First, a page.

What do you think of this recipe? Got any questions? Let's chat!

21 Responses to How to Make and Wrap Dumplings: Three Methods and Recipes (Video)

  1. I loooove homemade dumplings! But I’ve been struggling with one BIG problem. Whenever I freeze my dumplings the skin always seems to crack on at least half of my batch. I noticed it the first time when I forgot to transfer them to a freezer bag and instead left them on a cookie sheet in the freezer over night. Since then it seems no matter what I do I always have this cracking problem. Is my freezer too cold or not cold enough? Should the cookie sheet be covered when it first goes into the freezer? Does this ever happen to you? Any ideas on a remedy would be helpful!

    • Springroll wrappers and dumpling wrappers are not exactly the same. Springroll wrappers are usually larger and thinner and destined to be deep-fried. Dumpling wrappers are smaller, round or square, thicker and destined to be steamed or fried.

  2. Thanks a lot for all these practical tips. Did I understand correctly that you use frozen wrappers and then freeze the dumplings ?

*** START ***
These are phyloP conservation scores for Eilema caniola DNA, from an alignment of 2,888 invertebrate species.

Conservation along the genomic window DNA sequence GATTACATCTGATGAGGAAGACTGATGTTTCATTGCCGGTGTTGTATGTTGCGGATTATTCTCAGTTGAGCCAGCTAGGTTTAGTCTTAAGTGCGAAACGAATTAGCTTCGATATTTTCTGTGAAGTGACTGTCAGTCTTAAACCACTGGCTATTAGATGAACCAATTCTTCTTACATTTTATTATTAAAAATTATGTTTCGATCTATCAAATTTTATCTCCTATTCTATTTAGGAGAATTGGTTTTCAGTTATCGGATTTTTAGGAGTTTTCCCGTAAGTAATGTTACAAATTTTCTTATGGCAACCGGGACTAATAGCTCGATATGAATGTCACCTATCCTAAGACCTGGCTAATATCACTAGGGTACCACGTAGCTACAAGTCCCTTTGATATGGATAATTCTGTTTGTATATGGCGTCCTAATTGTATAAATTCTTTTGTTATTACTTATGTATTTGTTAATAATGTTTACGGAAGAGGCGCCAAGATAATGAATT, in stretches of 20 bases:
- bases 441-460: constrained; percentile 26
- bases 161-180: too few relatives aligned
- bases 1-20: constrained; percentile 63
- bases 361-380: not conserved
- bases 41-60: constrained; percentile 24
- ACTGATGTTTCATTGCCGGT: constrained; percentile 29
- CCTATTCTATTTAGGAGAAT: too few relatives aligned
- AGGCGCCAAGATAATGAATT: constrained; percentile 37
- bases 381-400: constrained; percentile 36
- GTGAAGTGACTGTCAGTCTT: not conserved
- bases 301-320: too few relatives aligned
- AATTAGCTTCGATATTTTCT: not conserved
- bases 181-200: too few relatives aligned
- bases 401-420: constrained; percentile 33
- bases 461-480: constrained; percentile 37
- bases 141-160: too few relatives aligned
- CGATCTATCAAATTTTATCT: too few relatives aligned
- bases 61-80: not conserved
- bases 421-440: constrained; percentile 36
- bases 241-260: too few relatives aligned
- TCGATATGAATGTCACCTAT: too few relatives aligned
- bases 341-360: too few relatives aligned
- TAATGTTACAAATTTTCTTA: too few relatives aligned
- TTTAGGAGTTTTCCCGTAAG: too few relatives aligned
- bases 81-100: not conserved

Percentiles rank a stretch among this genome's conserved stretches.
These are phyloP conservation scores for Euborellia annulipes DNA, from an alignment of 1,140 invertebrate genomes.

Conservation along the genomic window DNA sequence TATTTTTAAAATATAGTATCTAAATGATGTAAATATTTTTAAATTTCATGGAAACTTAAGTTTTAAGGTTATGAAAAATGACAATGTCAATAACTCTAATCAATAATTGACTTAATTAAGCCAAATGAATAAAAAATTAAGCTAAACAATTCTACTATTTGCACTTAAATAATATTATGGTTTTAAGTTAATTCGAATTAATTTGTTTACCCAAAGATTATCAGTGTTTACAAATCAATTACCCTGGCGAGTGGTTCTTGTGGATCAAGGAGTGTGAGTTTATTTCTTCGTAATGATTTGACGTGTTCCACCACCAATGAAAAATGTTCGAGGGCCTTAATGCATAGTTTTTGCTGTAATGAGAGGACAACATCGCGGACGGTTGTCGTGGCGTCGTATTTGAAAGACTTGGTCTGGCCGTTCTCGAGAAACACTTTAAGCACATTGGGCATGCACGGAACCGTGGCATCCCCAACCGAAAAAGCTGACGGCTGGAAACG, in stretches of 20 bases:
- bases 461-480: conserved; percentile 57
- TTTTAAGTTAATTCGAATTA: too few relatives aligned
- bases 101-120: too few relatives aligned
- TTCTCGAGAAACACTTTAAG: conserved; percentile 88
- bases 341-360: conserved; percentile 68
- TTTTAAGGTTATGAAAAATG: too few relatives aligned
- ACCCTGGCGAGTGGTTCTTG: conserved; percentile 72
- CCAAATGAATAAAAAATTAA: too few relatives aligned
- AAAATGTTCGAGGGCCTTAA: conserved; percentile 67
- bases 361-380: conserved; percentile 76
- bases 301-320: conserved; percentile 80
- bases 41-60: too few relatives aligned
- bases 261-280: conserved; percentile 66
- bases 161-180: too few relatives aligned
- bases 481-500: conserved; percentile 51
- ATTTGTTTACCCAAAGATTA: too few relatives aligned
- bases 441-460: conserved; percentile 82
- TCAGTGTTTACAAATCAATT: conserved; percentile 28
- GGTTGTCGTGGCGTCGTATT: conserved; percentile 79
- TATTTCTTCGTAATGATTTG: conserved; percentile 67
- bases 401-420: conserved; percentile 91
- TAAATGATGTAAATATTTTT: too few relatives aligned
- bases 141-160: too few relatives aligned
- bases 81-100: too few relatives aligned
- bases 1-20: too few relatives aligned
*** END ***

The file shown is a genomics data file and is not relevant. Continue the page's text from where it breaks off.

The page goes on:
I was afraid to do so because you’re not supposed to freeze again something that was frozen.

    Thanks a lot for your answer !

    • Hello Marie! You are raising a very interesting point. I know the refreezing rule, but I have to admit that I’ve never thought of applying it to dumpling wrappers! I’ve tried to research the question without finding a clear cut answer, but my feeling is that because dumpling dough only contains flour and water, the risk of it developing bacteria (the reason why refreezing is usually not recommended) is very low, if not inexistant.

  3. Do frozen dumplings need to be thawed before frying/steaming? What’s the best way to prepare the dumplings from the frozen stage?